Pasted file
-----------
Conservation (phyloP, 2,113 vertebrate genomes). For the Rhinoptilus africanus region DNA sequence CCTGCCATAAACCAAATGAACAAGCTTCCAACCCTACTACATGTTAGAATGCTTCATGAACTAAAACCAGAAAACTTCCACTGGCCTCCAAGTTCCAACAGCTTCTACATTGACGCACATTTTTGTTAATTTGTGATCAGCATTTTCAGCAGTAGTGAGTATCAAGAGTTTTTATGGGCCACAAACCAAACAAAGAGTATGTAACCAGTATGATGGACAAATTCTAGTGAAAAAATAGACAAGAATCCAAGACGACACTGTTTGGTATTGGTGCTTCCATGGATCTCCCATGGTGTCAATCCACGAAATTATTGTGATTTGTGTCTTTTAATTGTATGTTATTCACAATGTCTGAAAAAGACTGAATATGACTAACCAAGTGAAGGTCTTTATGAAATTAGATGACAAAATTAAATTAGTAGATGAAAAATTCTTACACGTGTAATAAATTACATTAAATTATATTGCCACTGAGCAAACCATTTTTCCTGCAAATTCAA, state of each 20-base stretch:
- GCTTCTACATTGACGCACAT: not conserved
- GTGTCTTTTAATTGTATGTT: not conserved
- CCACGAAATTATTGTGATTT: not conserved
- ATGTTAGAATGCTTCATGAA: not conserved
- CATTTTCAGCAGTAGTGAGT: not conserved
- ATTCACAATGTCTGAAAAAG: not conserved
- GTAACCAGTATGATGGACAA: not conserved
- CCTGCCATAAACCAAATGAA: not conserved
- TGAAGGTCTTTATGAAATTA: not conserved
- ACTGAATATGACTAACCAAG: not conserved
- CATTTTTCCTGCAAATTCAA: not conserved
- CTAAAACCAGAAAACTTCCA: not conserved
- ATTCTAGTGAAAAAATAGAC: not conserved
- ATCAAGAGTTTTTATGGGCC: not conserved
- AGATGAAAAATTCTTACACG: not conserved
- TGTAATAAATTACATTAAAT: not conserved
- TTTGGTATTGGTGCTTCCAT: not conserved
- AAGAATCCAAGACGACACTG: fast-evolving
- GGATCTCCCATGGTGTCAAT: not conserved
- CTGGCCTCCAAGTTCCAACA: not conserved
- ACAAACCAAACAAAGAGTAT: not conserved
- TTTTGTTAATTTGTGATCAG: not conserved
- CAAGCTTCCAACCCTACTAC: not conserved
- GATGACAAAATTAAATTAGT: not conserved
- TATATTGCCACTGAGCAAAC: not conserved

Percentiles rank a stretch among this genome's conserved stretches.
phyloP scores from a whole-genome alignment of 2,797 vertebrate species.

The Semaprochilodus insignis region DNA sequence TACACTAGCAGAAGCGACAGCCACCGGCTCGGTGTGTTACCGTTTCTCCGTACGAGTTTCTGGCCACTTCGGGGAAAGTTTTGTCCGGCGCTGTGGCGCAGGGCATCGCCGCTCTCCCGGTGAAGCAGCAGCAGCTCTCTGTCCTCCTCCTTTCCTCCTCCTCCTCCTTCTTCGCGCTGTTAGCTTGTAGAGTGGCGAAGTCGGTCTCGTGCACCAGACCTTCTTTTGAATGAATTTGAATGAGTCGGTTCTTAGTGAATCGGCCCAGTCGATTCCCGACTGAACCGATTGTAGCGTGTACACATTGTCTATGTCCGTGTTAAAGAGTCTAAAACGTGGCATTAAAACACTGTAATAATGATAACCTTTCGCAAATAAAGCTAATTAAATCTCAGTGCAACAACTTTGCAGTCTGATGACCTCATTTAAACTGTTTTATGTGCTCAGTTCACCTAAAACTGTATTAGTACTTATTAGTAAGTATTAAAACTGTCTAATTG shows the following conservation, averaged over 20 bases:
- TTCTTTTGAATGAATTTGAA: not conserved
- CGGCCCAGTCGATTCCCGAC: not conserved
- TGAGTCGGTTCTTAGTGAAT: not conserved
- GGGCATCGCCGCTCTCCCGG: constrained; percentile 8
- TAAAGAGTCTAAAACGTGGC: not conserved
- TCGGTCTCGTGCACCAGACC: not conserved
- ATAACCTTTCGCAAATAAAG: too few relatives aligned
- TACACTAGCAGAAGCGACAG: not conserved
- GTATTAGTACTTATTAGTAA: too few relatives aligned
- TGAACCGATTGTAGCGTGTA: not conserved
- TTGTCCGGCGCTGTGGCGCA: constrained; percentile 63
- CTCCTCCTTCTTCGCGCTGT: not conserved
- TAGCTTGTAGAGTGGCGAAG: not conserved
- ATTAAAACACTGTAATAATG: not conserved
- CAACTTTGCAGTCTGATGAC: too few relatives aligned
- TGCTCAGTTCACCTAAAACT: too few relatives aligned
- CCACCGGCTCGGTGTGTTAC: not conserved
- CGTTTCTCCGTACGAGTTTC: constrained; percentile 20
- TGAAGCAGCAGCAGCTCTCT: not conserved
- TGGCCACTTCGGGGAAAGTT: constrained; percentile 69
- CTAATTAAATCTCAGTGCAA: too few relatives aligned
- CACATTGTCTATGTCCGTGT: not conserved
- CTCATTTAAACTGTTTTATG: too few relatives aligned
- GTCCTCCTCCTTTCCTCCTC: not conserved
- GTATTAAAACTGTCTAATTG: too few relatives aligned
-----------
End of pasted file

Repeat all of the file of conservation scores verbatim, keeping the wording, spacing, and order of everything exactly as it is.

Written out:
Conservation (phyloP, 2,113 vertebrate genomes). For the Rhinoptilus africanus region DNA sequence CCTGCCATAAACCAAATGAACAAGCTTCCAACCCTACTACATGTTAGAATGCTTCATGAACTAAAACCAGAAAACTTCCACTGGCCTCCAAGTTCCAACAGCTTCTACATTGACGCACATTTTTGTTAATTTGTGATCAGCATTTTCAGCAGTAGTGAGTATCAAGAGTTTTTATGGGCCACAAACCAAACAAAGAGTATGTAACCAGTATGATGGACAAATTCTAGTGAAAAAATAGACAAGAATCCAAGACGACACTGTTTGGTATTGGTGCTTCCATGGATCTCCCATGGTGTCAATCCACGAAATTATTGTGATTTGTGTCTTTTAATTGTATGTTATTCACAATGTCTGAAAAAGACTGAATATGACTAACCAAGTGAAGGTCTTTATGAAATTAGATGACAAAATTAAATTAGTAGATGAAAAATTCTTACACGTGTAATAAATTACATTAAATTATATTGCCACTGAGCAAACCATTTTTCCTGCAAATTCAA, state of each 20-base stretch:
- GCTTCTACATTGACGCACAT: not conserved
- GTGTCTTTTAATTGTATGTT: not conserved
- CCACGAAATTATTGTGATTT: not conserved
- ATGTTAGAATGCTTCATGAA: not conserved
- CATTTTCAGCAGTAGTGAGT: not conserved
- ATTCACAATGTCTGAAAAAG: not conserved
- GTAACCAGTATGATGGACAA: not conserved
- CCTGCCATAAACCAAATGAA: not conserved
- TGAAGGTCTTTATGAAATTA: not conserved
- ACTGAATATGACTAACCAAG: not conserved
- CATTTTTCCTGCAAATTCAA: not conserved
- CTAAAACCAGAAAACTTCCA: not conserved
- ATTCTAGTGAAAAAATAGAC: not conserved
- ATCAAGAGTTTTTATGGGCC: not conserved
- AGATGAAAAATTCTTACACG: not conserved
- TGTAATAAATTACATTAAAT: not conserved
- TTTGGTATTGGTGCTTCCAT: not conserved
- AAGAATCCAAGACGACACTG: fast-evolving
- GGATCTCCCATGGTGTCAAT: not conserved
- CTGGCCTCCAAGTTCCAACA: not conserved
- ACAAACCAAACAAAGAGTAT: not conserved
- TTTTGTTAATTTGTGATCAG: not conserved
- CAAGCTTCCAACCCTACTAC: not conserved
- GATGACAAAATTAAATTAGT: not conserved
- TATATTGCCACTGAGCAAAC: not conserved

Percentiles rank a stretch among this genome's conserved stretches.
phyloP scores from a whole-genome alignment of 2,797 vertebrate species.

The Semaprochilodus insignis region DNA sequence TACACTAGCAGAAGCGACAGCCACCGGCTCGGTGTGTTACCGTTTCTCCGTACGAGTTTCTGGCCACTTCGGGGAAAGTTTTGTCCGGCGCTGTGGCGCAGGGCATCGCCGCTCTCCCGGTGAAGCAGCAGCAGCTCTCTGTCCTCCTCCTTTCCTCCTCCTCCTCCTTCTTCGCGCTGTTAGCTTGTAGAGTGGCGAAGTCGGTCTCGTGCACCAGACCTTCTTTTGAATGAATTTGAATGAGTCGGTTCTTAGTGAATCGGCCCAGTCGATTCCCGACTGAACCGATTGTAGCGTGTACACATTGTCTATGTCCGTGTTAAAGAGTCTAAAACGTGGCATTAAAACACTGTAATAATGATAACCTTTCGCAAATAAAGCTAATTAAATCTCAGTGCAACAACTTTGCAGTCTGATGACCTCATTTAAACTGTTTTATGTGCTCAGTTCACCTAAAACTGTATTAGTACTTATTAGTAAGTATTAAAACTGTCTAATTG shows the following conservation, averaged over 20 bases:
- TTCTTTTGAATGAATTTGAA: not conserved
- CGGCCCAGTCGATTCCCGAC: not conserved
- TGAGTCGGTTCTTAGTGAAT: not conserved
- GGGCATCGCCGCTCTCCCGG: constrained; percentile 8
- TAAAGAGTCTAAAACGTGGC: not conserved
- TCGGTCTCGTGCACCAGACC: not conserved
- ATAACCTTTCGCAAATAAAG: too few relatives aligned
- TACACTAGCAGAAGCGACAG: not conserved
- GTATTAGTACTTATTAGTAA: too few relatives aligned
- TGAACCGATTGTAGCGTGTA: not conserved
- TTGTCCGGCGCTGTGGCGCA: constrained; percentile 63
- CTCCTCCTTCTTCGCGCTGT: not conserved
- TAGCTTGTAGAGTGGCGAAG: not conserved
- ATTAAAACACTGTAATAATG: not conserved
- CAACTTTGCAGTCTGATGAC: too few relatives aligned
- TGCTCAGTTCACCTAAAACT: too few relatives aligned
- CCACCGGCTCGGTGTGTTAC: not conserved
- CGTTTCTCCGTACGAGTTTC: constrained; percentile 20
- TGAAGCAGCAGCAGCTCTCT: not conserved
- TGGCCACTTCGGGGAAAGTT: constrained; percentile 69
- CTAATTAAATCTCAGTGCAA: too few relatives aligned
- CACATTGTCTATGTCCGTGT: not conserved
- CTCATTTAAACTGTTTTATG: too few relatives aligned
- GTCCTCCTCCTTTCCTCCTC: not conserved
- GTATTAAAACTGTCTAATTG: too few relatives aligned